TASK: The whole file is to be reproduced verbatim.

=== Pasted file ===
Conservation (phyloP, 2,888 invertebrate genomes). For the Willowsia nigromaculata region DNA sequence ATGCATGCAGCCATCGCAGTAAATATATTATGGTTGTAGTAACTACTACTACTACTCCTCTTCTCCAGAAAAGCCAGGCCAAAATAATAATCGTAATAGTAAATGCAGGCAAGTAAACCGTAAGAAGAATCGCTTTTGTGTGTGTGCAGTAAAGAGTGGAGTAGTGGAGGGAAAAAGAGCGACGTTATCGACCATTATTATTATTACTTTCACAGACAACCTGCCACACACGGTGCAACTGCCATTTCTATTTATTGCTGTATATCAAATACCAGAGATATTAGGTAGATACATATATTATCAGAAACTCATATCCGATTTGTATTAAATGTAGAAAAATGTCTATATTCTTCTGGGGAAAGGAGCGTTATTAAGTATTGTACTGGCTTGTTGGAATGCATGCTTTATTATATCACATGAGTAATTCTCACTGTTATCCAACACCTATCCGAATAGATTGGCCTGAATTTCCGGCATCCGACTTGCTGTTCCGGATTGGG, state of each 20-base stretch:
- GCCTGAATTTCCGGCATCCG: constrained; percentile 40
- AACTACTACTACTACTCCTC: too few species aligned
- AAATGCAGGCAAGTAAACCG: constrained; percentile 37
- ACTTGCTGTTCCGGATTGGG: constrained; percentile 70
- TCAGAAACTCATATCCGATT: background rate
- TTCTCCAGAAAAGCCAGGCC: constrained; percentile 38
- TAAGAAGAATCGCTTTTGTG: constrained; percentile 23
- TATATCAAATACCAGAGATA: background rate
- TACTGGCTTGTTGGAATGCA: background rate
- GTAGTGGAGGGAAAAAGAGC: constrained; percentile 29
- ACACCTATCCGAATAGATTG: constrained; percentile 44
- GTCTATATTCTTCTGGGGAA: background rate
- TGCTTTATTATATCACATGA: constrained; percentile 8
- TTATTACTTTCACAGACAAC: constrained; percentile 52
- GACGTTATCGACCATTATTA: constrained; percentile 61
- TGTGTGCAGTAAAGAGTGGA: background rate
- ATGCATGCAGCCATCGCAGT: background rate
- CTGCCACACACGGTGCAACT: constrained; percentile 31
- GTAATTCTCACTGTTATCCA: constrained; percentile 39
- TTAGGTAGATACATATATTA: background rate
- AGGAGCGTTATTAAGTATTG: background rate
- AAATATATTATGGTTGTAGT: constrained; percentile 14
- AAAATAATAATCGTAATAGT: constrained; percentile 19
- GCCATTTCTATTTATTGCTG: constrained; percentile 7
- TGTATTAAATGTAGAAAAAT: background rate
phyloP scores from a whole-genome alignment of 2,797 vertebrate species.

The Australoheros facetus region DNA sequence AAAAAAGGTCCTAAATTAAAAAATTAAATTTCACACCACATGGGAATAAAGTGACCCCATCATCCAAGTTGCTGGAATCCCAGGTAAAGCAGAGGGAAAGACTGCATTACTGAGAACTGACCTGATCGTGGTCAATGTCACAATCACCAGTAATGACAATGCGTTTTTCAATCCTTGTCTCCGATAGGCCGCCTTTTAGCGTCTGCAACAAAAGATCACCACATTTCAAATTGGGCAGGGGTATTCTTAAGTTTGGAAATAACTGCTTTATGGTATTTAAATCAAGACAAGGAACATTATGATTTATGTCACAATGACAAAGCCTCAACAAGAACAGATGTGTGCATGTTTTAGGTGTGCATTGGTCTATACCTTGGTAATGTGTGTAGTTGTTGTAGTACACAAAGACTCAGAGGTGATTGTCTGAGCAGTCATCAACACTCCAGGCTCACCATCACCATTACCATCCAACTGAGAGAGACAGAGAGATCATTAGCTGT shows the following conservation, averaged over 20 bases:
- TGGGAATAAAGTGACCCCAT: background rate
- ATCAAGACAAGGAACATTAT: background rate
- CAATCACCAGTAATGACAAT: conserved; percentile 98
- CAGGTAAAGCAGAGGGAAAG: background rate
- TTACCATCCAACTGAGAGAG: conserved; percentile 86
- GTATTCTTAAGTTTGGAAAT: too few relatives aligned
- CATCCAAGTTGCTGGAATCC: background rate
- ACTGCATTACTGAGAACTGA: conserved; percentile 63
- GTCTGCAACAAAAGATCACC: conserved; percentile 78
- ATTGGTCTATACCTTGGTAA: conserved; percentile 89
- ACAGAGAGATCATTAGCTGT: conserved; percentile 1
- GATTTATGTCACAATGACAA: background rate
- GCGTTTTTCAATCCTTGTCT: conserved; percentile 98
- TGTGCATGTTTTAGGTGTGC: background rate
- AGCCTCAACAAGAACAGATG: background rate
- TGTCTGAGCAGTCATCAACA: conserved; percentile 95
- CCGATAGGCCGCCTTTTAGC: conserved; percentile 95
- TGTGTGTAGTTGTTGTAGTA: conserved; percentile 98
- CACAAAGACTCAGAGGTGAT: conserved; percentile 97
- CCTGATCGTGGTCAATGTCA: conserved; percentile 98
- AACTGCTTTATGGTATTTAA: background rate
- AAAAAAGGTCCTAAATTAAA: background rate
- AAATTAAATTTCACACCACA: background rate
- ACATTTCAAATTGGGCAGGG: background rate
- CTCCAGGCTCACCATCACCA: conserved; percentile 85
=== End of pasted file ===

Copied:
Conservation (phyloP, 2,888 invertebrate genomes). For the Willowsia nigromaculata region DNA sequence ATGCATGCAGCCATCGCAGTAAATATATTATGGTTGTAGTAACTACTACTACTACTCCTCTTCTCCAGAAAAGCCAGGCCAAAATAATAATCGTAATAGTAAATGCAGGCAAGTAAACCGTAAGAAGAATCGCTTTTGTGTGTGTGCAGTAAAGAGTGGAGTAGTGGAGGGAAAAAGAGCGACGTTATCGACCATTATTATTATTACTTTCACAGACAACCTGCCACACACGGTGCAACTGCCATTTCTATTTATTGCTGTATATCAAATACCAGAGATATTAGGTAGATACATATATTATCAGAAACTCATATCCGATTTGTATTAAATGTAGAAAAATGTCTATATTCTTCTGGGGAAAGGAGCGTTATTAAGTATTGTACTGGCTTGTTGGAATGCATGCTTTATTATATCACATGAGTAATTCTCACTGTTATCCAACACCTATCCGAATAGATTGGCCTGAATTTCCGGCATCCGACTTGCTGTTCCGGATTGGG, state of each 20-base stretch:
- GCCTGAATTTCCGGCATCCG: constrained; percentile 40
- AACTACTACTACTACTCCTC: too few species aligned
- AAATGCAGGCAAGTAAACCG: constrained; percentile 37
- ACTTGCTGTTCCGGATTGGG: constrained; percentile 70
- TCAGAAACTCATATCCGATT: background rate
- TTCTCCAGAAAAGCCAGGCC: constrained; percentile 38
- TAAGAAGAATCGCTTTTGTG: constrained; percentile 23
- TATATCAAATACCAGAGATA: background rate
- TACTGGCTTGTTGGAATGCA: background rate
- GTAGTGGAGGGAAAAAGAGC: constrained; percentile 29
- ACACCTATCCGAATAGATTG: constrained; percentile 44
- GTCTATATTCTTCTGGGGAA: background rate
- TGCTTTATTATATCACATGA: constrained; percentile 8
- TTATTACTTTCACAGACAAC: constrained; percentile 52
- GACGTTATCGACCATTATTA: constrained; percentile 61
- TGTGTGCAGTAAAGAGTGGA: background rate
- ATGCATGCAGCCATCGCAGT: background rate
- CTGCCACACACGGTGCAACT: constrained; percentile 31
- GTAATTCTCACTGTTATCCA: constrained; percentile 39
- TTAGGTAGATACATATATTA: background rate
- AGGAGCGTTATTAAGTATTG: background rate
- AAATATATTATGGTTGTAGT: constrained; percentile 14
- AAAATAATAATCGTAATAGT: constrained; percentile 19
- GCCATTTCTATTTATTGCTG: constrained; percentile 7
- TGTATTAAATGTAGAAAAAT: background rate
phyloP scores from a whole-genome alignment of 2,797 vertebrate species.

The Australoheros facetus region DNA sequence AAAAAAGGTCCTAAATTAAAAAATTAAATTTCACACCACATGGGAATAAAGTGACCCCATCATCCAAGTTGCTGGAATCCCAGGTAAAGCAGAGGGAAAGACTGCATTACTGAGAACTGACCTGATCGTGGTCAATGTCACAATCACCAGTAATGACAATGCGTTTTTCAATCCTTGTCTCCGATAGGCCGCCTTTTAGCGTCTGCAACAAAAGATCACCACATTTCAAATTGGGCAGGGGTATTCTTAAGTTTGGAAATAACTGCTTTATGGTATTTAAATCAAGACAAGGAACATTATGATTTATGTCACAATGACAAAGCCTCAACAAGAACAGATGTGTGCATGTTTTAGGTGTGCATTGGTCTATACCTTGGTAATGTGTGTAGTTGTTGTAGTACACAAAGACTCAGAGGTGATTGTCTGAGCAGTCATCAACACTCCAGGCTCACCATCACCATTACCATCCAACTGAGAGAGACAGAGAGATCATTAGCTGT shows the following conservation, averaged over 20 bases:
- TGGGAATAAAGTGACCCCAT: background rate
- ATCAAGACAAGGAACATTAT: background rate
- CAATCACCAGTAATGACAAT: conserved; percentile 98
- CAGGTAAAGCAGAGGGAAAG: background rate
- TTACCATCCAACTGAGAGAG: conserved; percentile 86
- GTATTCTTAAGTTTGGAAAT: too few relatives aligned
- CATCCAAGTTGCTGGAATCC: background rate
- ACTGCATTACTGAGAACTGA: conserved; percentile 63
- GTCTGCAACAAAAGATCACC: conserved; percentile 78
- ATTGGTCTATACCTTGGTAA: conserved; percentile 89
- ACAGAGAGATCATTAGCTGT: conserved; percentile 1
- GATTTATGTCACAATGACAA: background rate
- GCGTTTTTCAATCCTTGTCT: conserved; percentile 98
- TGTGCATGTTTTAGGTGTGC: background rate
- AGCCTCAACAAGAACAGATG: background rate
- TGTCTGAGCAGTCATCAACA: conserved; percentile 95
- CCGATAGGCCGCCTTTTAGC: conserved; percentile 95
- TGTGTGTAGTTGTTGTAGTA: conserved; percentile 98
- CACAAAGACTCAGAGGTGAT: conserved; percentile 97
- CCTGATCGTGGTCAATGTCA: conserved; percentile 98
- AACTGCTTTATGGTATTTAA: background rate
- AAAAAAGGTCCTAAATTAAA: background rate
- AAATTAAATTTCACACCACA: background rate
- ACATTTCAAATTGGGCAGGG: background rate
- CTCCAGGCTCACCATCACCA: conserved; percentile 85